MONROVIA (Reuters) - Scuffles broke out close to the residence of Liberian President Ellen Johnson Sirleaf on Wednesday as supporters clashed with several dozen members of her ruling party who accuse her of favoring close relatives for top government jobs.
Police and U.N. peacekeepers moved in to separate the two rival factions within her Unity Party, a Reuters reporter at the scene said, adding that light injuries were sustained on both sides.
Opponents have long accused the Nobel peace laureate of placing sons and other relatives in key positions in the state oil company, central bank and other agencies. But this is the first public criticism from within her own ruling party.
“We have come here today to tell her to step down because she has become unpopular in the party,” said Patrick S. Tiah, party chairman on the youth policies that Johnson-Sirleaf put at the center of her winning campaign for a second term last year.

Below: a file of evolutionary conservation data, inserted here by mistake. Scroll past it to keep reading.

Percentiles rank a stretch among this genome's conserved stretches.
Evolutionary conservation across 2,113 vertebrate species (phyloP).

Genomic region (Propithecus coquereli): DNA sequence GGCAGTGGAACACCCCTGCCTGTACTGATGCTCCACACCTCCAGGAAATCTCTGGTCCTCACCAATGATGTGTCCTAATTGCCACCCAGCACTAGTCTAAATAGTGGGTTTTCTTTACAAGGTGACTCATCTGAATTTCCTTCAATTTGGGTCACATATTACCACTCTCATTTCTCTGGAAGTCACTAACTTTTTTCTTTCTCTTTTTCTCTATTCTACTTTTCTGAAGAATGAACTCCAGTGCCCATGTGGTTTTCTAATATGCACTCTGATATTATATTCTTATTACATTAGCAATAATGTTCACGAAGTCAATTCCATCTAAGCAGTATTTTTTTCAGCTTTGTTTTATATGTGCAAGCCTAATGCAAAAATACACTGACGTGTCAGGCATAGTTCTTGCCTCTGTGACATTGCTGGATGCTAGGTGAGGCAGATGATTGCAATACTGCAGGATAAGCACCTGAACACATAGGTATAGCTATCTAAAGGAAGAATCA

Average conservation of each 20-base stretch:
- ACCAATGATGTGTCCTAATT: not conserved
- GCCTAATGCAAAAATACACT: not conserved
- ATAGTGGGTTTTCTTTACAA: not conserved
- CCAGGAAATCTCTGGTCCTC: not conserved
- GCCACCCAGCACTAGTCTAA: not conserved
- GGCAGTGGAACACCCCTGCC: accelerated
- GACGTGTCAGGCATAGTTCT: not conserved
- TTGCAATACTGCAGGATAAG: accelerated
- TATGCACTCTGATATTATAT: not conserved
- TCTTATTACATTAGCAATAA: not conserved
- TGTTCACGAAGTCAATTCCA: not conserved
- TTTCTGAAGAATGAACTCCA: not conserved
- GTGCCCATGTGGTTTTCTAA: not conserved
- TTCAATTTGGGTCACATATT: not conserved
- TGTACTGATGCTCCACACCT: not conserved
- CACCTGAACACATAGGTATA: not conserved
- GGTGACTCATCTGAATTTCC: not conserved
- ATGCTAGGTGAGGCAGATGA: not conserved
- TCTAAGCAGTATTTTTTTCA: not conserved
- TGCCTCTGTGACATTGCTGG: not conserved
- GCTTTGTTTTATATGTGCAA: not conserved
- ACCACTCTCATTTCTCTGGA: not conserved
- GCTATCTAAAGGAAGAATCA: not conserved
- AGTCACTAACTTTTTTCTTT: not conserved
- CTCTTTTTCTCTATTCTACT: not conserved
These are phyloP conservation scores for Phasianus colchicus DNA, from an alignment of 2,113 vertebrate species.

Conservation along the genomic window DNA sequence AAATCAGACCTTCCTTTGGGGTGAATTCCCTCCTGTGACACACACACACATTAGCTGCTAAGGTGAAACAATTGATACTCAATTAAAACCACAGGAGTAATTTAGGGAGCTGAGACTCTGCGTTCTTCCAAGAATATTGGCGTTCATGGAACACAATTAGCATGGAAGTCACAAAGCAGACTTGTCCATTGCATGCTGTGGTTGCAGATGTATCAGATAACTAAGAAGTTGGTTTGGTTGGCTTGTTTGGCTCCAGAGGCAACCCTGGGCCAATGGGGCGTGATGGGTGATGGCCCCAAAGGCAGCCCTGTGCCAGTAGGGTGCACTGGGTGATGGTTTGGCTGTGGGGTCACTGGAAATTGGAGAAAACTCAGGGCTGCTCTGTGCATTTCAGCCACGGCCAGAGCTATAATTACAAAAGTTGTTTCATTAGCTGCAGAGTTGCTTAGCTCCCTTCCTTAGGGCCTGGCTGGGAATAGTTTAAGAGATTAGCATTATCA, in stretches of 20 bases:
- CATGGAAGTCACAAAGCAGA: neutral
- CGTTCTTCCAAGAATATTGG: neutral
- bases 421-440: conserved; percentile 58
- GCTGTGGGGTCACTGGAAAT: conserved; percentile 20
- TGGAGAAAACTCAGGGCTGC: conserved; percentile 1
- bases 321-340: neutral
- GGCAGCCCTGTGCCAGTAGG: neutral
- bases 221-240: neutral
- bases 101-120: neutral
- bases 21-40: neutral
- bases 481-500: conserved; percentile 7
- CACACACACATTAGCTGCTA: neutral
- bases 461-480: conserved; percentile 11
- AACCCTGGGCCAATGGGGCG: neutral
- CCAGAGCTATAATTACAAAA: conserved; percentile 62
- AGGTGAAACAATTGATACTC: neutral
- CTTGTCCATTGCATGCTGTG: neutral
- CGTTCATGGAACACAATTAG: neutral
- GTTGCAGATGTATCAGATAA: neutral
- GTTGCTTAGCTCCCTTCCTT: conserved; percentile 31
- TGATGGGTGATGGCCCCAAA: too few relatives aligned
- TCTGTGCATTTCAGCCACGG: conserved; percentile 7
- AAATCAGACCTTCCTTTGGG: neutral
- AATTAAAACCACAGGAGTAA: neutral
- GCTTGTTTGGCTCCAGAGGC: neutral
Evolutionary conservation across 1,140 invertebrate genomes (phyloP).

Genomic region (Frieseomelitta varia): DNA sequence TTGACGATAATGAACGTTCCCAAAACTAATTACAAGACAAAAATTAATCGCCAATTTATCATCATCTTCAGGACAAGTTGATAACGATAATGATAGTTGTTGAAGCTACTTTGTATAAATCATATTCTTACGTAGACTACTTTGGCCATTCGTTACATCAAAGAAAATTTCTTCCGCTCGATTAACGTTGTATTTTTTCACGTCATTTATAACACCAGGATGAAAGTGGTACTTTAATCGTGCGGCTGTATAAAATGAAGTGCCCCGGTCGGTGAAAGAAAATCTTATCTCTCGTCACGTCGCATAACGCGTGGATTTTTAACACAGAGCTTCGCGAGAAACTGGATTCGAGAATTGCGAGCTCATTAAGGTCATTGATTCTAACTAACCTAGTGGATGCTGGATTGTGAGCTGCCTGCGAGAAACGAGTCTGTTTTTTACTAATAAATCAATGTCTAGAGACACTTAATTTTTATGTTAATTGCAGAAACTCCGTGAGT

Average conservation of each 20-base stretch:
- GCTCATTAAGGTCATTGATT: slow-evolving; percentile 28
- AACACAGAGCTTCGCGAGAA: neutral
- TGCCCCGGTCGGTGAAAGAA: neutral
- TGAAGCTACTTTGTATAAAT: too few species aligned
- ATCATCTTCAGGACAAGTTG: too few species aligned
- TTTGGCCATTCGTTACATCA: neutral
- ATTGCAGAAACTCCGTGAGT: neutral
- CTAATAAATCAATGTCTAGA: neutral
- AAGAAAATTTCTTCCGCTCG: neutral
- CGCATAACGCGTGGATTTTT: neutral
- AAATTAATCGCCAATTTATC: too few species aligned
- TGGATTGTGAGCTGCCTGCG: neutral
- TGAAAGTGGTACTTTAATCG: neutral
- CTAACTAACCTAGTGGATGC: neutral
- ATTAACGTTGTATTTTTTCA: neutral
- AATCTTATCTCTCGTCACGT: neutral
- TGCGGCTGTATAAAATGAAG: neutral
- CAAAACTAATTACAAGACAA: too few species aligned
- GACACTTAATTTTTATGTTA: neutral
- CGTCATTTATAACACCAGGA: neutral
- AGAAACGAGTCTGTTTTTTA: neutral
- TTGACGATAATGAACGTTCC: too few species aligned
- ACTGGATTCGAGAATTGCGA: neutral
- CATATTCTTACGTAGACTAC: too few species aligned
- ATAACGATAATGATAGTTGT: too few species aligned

Speaking just before the scuffles broke out, Tiah noted that her son Robert Sirleaf was chairman of the National Oil Company, son Charles was deputy central bank governor and son Fumba head of the National Security Agency.
“Liberia is not her family’s property. All we are saying is for her to step down from the party. It is the party that made her and sold her to the Liberian people,” he said, adding that at least 17 family members had positions in government.
The demonstrators dispersed after Johnson Sirleaf received a delegation of protesters in her residence. John Ballout, a Unity Party senator present at the meeting, said that Johnson Sirleaf had promised to address their concerns in coming days.
Johnson Sirleaf is Africa’s first elected female head of state and won the 2011 Nobel peace prize jointly with women’s rights activists Leymah Gbowee, a fellow Liberian, and Tawakel Karman of Yemen.
Despite resources ranging from iron ore to fertile agricultural land, many Liberians remain mired in poverty and Johnson Sirleaf has faced calls to step up the fight against official corruption.
Reporting by Alphonso Toweh; writing by Mark John; editing by Andrew Roche